“The lease has run out and maintenance costs run at $100,000 more than the government is getting for the lease, so they are looking for alternatives.
“The National Trust doesn’t have a cent, the government doesn’t have funds.
“I think people are becoming emotional because people think it’s going to happen all at once, but there will be consultation and planning; it won’t happen without a considerable amount of thought.
“Selling is a long and involved process and any sale will have certain stipulations such as the hall must be open for day visits,” he said.
In writing this article, the Northern Argus asked many people in the community what their viewpoint was on Martindale Hall. In addition to those in the story, the following people submitted their comments:
“I’m advised that the Department of Environment, Water and Natural Resources is currently considering future options for the hall, but a decision is yet to be made.
“I wasn’t invited to the meeting between the department and the Mintaro Progress Association, but as the local member I’m happy to work with the association, the council, local residents and businesses to achieve the best long term outcome for the Martindale Hall site.”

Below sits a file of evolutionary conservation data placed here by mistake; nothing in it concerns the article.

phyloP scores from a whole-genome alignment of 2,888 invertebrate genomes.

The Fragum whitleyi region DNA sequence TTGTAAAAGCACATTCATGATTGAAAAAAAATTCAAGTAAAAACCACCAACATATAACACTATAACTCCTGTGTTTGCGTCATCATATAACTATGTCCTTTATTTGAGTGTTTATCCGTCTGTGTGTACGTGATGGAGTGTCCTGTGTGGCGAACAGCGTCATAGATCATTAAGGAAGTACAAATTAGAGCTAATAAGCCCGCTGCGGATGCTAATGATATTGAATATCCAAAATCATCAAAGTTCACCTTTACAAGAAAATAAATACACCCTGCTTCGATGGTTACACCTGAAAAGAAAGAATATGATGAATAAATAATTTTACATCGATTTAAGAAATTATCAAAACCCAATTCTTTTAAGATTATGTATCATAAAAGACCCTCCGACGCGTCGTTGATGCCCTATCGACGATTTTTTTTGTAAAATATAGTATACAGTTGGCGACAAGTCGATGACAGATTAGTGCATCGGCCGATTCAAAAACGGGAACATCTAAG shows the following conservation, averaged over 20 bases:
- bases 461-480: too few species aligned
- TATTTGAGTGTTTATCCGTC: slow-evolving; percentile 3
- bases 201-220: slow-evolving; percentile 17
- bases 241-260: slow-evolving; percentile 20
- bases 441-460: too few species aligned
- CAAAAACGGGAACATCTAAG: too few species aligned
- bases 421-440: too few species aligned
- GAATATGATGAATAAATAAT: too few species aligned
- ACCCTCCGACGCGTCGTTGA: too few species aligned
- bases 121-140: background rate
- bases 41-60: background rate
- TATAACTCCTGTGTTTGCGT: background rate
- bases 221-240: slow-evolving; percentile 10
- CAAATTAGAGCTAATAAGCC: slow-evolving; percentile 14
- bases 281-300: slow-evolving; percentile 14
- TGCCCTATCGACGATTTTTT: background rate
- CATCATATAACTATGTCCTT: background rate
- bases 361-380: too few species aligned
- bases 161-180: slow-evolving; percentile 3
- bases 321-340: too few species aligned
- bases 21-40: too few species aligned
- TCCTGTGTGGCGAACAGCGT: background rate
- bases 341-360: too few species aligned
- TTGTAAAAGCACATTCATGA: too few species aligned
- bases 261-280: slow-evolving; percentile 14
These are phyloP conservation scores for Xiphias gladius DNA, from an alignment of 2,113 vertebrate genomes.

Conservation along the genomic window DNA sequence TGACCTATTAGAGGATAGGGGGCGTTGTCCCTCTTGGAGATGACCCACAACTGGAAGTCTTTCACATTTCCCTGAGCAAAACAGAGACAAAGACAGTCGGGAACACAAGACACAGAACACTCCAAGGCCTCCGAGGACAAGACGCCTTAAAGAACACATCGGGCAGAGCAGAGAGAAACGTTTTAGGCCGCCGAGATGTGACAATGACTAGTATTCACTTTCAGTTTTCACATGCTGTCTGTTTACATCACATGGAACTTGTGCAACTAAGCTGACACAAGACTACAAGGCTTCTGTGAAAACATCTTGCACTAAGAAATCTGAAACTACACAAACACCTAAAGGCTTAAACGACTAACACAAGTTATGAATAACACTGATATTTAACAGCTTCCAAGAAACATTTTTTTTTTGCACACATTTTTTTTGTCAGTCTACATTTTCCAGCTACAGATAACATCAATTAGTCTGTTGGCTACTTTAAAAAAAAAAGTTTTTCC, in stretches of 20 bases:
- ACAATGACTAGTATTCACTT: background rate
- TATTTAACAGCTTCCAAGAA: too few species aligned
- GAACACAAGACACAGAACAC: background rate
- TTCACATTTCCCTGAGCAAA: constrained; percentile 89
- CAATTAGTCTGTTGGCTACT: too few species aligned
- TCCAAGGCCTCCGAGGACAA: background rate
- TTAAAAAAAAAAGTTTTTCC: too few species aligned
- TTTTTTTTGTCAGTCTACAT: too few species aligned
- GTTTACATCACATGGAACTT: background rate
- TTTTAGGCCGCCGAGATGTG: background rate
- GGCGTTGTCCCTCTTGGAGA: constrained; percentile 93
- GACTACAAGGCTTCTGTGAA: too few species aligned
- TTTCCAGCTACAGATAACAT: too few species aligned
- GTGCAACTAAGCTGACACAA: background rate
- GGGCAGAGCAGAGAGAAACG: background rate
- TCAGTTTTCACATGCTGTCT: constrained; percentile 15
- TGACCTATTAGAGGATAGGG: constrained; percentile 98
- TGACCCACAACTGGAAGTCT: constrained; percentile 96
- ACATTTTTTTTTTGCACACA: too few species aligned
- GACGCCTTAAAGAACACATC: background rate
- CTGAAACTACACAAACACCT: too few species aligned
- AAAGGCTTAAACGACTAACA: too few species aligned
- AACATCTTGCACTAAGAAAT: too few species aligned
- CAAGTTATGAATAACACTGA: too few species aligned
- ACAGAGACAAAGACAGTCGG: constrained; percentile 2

Hon Geoff Brock MP, Member for Frome
"The Department conducted a public EOI call earlier in the year seeking to attract a commercial operator for Martindale in accordance with the EOI objectives.
"The document sought a long term lease and mentioned the possibility of ownership in the longer term.
"Council is not aware of the department progressing beyond this stage and the information presented at the Mintaro meeting indicated that the department is still seeking to enter into a new lease/ management agreement for the property.
"I attended the Mintaro meeting on my own initiative as an interested stakeholder.
"Martindale Hall is a key strategic asset for the Clare Valley and is a major drawcard for visitation and tourism business.
"Whilst the commercial negotiations are outside the council's jurisdiction it is important for many reasons that this iconic property is managed and presented in a way that is reflective of its status in the history of South Australia.
"The EOI issued by the Department reports a strong commitment by the State Government to ensuring that Martindale makes a major contribution to building the State's tourism product.
Roy Blight, Chief Executive Officer, Clare and Gilbert Valleys Council
"Martindale Hall is a jewel in South Australia’s cultural landscape and it is unthinkable that it would be privatised,” said Shadow Minister for Environment and Conservation.
“The privatisation of Martindale Hall would be an act of vandalism against South Australia’s cultural history by the Weatherill Labor Government.
“The privatisation of Martindale Hall is a direct result of years of financial incompetence by the Weatherill Labor Government.”
Hon Michelle Lensink MLC, Deputy Liberal Leader of the Legislative Council, Shadow Minister for Sustainability, Environment and Conservation